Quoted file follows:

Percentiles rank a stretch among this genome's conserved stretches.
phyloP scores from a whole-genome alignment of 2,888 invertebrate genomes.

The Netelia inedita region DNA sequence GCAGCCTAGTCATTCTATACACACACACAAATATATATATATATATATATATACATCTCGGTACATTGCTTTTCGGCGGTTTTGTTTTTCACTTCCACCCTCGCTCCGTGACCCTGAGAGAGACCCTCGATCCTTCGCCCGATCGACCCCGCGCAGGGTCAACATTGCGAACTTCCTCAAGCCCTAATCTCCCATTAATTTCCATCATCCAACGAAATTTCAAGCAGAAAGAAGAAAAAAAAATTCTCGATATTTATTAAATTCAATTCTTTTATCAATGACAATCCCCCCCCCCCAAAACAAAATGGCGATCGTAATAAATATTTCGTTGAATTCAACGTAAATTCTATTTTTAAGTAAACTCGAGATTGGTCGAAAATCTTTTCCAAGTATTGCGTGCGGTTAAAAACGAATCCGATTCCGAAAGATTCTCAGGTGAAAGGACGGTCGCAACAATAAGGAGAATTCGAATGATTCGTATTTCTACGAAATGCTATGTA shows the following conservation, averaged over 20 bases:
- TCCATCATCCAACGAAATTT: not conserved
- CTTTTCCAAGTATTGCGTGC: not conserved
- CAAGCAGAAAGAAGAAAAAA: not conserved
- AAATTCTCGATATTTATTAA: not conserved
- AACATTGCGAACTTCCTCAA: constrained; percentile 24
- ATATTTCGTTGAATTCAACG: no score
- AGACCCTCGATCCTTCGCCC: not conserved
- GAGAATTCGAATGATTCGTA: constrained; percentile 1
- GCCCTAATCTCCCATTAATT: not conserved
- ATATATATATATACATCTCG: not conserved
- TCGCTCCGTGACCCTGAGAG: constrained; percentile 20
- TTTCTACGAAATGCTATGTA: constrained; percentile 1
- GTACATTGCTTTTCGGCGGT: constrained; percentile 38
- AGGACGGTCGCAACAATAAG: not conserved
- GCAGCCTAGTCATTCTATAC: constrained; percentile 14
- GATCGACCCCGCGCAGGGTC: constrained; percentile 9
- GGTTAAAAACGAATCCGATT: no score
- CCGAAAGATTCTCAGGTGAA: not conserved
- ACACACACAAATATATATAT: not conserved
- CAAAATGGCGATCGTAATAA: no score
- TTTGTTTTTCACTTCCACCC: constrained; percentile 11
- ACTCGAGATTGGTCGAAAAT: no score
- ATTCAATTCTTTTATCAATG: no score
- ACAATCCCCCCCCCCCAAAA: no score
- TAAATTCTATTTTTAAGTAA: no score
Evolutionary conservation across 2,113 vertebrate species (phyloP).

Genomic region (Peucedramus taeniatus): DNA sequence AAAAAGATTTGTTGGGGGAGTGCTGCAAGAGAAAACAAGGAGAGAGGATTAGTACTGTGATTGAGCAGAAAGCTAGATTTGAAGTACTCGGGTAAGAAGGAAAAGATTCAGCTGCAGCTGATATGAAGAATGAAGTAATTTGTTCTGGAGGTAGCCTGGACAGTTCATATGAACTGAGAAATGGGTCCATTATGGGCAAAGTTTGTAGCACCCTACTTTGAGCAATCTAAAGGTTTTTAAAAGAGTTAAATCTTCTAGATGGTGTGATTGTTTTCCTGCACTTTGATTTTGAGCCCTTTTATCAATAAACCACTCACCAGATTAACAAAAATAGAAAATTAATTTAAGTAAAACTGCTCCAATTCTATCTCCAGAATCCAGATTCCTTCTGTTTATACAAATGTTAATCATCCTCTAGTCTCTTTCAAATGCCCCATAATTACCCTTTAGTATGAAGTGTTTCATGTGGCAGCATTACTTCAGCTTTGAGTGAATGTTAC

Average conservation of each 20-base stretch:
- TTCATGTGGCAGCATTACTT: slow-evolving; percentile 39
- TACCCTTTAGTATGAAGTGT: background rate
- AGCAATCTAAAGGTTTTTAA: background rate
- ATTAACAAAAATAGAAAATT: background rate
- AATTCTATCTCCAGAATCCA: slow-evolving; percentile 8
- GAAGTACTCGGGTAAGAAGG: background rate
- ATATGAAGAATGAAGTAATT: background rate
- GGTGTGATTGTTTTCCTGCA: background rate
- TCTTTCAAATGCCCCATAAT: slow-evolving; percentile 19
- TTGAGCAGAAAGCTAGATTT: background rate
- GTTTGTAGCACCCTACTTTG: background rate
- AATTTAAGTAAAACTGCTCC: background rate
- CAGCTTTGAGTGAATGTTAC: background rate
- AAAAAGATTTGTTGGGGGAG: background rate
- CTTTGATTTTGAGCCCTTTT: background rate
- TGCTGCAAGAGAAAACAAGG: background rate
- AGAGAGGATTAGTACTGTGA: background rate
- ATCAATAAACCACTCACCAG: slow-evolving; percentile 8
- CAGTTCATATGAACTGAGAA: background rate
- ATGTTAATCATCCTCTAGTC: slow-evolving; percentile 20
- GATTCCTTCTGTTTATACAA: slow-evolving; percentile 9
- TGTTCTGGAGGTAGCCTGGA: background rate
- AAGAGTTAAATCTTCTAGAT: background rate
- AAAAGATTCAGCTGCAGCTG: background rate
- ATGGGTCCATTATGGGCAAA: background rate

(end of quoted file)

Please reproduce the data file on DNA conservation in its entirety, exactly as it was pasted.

Percentiles rank a stretch among this genome's conserved stretches.
phyloP scores from a whole-genome alignment of 2,888 invertebrate genomes.

The Netelia inedita region DNA sequence GCAGCCTAGTCATTCTATACACACACACAAATATATATATATATATATATATACATCTCGGTACATTGCTTTTCGGCGGTTTTGTTTTTCACTTCCACCCTCGCTCCGTGACCCTGAGAGAGACCCTCGATCCTTCGCCCGATCGACCCCGCGCAGGGTCAACATTGCGAACTTCCTCAAGCCCTAATCTCCCATTAATTTCCATCATCCAACGAAATTTCAAGCAGAAAGAAGAAAAAAAAATTCTCGATATTTATTAAATTCAATTCTTTTATCAATGACAATCCCCCCCCCCCAAAACAAAATGGCGATCGTAATAAATATTTCGTTGAATTCAACGTAAATTCTATTTTTAAGTAAACTCGAGATTGGTCGAAAATCTTTTCCAAGTATTGCGTGCGGTTAAAAACGAATCCGATTCCGAAAGATTCTCAGGTGAAAGGACGGTCGCAACAATAAGGAGAATTCGAATGATTCGTATTTCTACGAAATGCTATGTA shows the following conservation, averaged over 20 bases:
- TCCATCATCCAACGAAATTT: not conserved
- CTTTTCCAAGTATTGCGTGC: not conserved
- CAAGCAGAAAGAAGAAAAAA: not conserved
- AAATTCTCGATATTTATTAA: not conserved
- AACATTGCGAACTTCCTCAA: constrained; percentile 24
- ATATTTCGTTGAATTCAACG: no score
- AGACCCTCGATCCTTCGCCC: not conserved
- GAGAATTCGAATGATTCGTA: constrained; percentile 1
- GCCCTAATCTCCCATTAATT: not conserved
- ATATATATATATACATCTCG: not conserved
- TCGCTCCGTGACCCTGAGAG: constrained; percentile 20
- TTTCTACGAAATGCTATGTA: constrained; percentile 1
- GTACATTGCTTTTCGGCGGT: constrained; percentile 38
- AGGACGGTCGCAACAATAAG: not conserved
- GCAGCCTAGTCATTCTATAC: constrained; percentile 14
- GATCGACCCCGCGCAGGGTC: constrained; percentile 9
- GGTTAAAAACGAATCCGATT: no score
- CCGAAAGATTCTCAGGTGAA: not conserved
- ACACACACAAATATATATAT: not conserved
- CAAAATGGCGATCGTAATAA: no score
- TTTGTTTTTCACTTCCACCC: constrained; percentile 11
- ACTCGAGATTGGTCGAAAAT: no score
- ATTCAATTCTTTTATCAATG: no score
- ACAATCCCCCCCCCCCAAAA: no score
- TAAATTCTATTTTTAAGTAA: no score
Evolutionary conservation across 2,113 vertebrate species (phyloP).

Genomic region (Peucedramus taeniatus): DNA sequence AAAAAGATTTGTTGGGGGAGTGCTGCAAGAGAAAACAAGGAGAGAGGATTAGTACTGTGATTGAGCAGAAAGCTAGATTTGAAGTACTCGGGTAAGAAGGAAAAGATTCAGCTGCAGCTGATATGAAGAATGAAGTAATTTGTTCTGGAGGTAGCCTGGACAGTTCATATGAACTGAGAAATGGGTCCATTATGGGCAAAGTTTGTAGCACCCTACTTTGAGCAATCTAAAGGTTTTTAAAAGAGTTAAATCTTCTAGATGGTGTGATTGTTTTCCTGCACTTTGATTTTGAGCCCTTTTATCAATAAACCACTCACCAGATTAACAAAAATAGAAAATTAATTTAAGTAAAACTGCTCCAATTCTATCTCCAGAATCCAGATTCCTTCTGTTTATACAAATGTTAATCATCCTCTAGTCTCTTTCAAATGCCCCATAATTACCCTTTAGTATGAAGTGTTTCATGTGGCAGCATTACTTCAGCTTTGAGTGAATGTTAC

Average conservation of each 20-base stretch:
- TTCATGTGGCAGCATTACTT: slow-evolving; percentile 39
- TACCCTTTAGTATGAAGTGT: background rate
- AGCAATCTAAAGGTTTTTAA: background rate
- ATTAACAAAAATAGAAAATT: background rate
- AATTCTATCTCCAGAATCCA: slow-evolving; percentile 8
- GAAGTACTCGGGTAAGAAGG: background rate
- ATATGAAGAATGAAGTAATT: background rate
- GGTGTGATTGTTTTCCTGCA: background rate
- TCTTTCAAATGCCCCATAAT: slow-evolving; percentile 19
- TTGAGCAGAAAGCTAGATTT: background rate
- GTTTGTAGCACCCTACTTTG: background rate
- AATTTAAGTAAAACTGCTCC: background rate
- CAGCTTTGAGTGAATGTTAC: background rate
- AAAAAGATTTGTTGGGGGAG: background rate
- CTTTGATTTTGAGCCCTTTT: background rate
- TGCTGCAAGAGAAAACAAGG: background rate
- AGAGAGGATTAGTACTGTGA: background rate
- ATCAATAAACCACTCACCAG: slow-evolving; percentile 8
- CAGTTCATATGAACTGAGAA: background rate
- ATGTTAATCATCCTCTAGTC: slow-evolving; percentile 20
- GATTCCTTCTGTTTATACAA: slow-evolving; percentile 9
- TGTTCTGGAGGTAGCCTGGA: background rate
- AAGAGTTAAATCTTCTAGAT: background rate
- AAAAGATTCAGCTGCAGCTG: background rate
- ATGGGTCCATTATGGGCAAA: background rate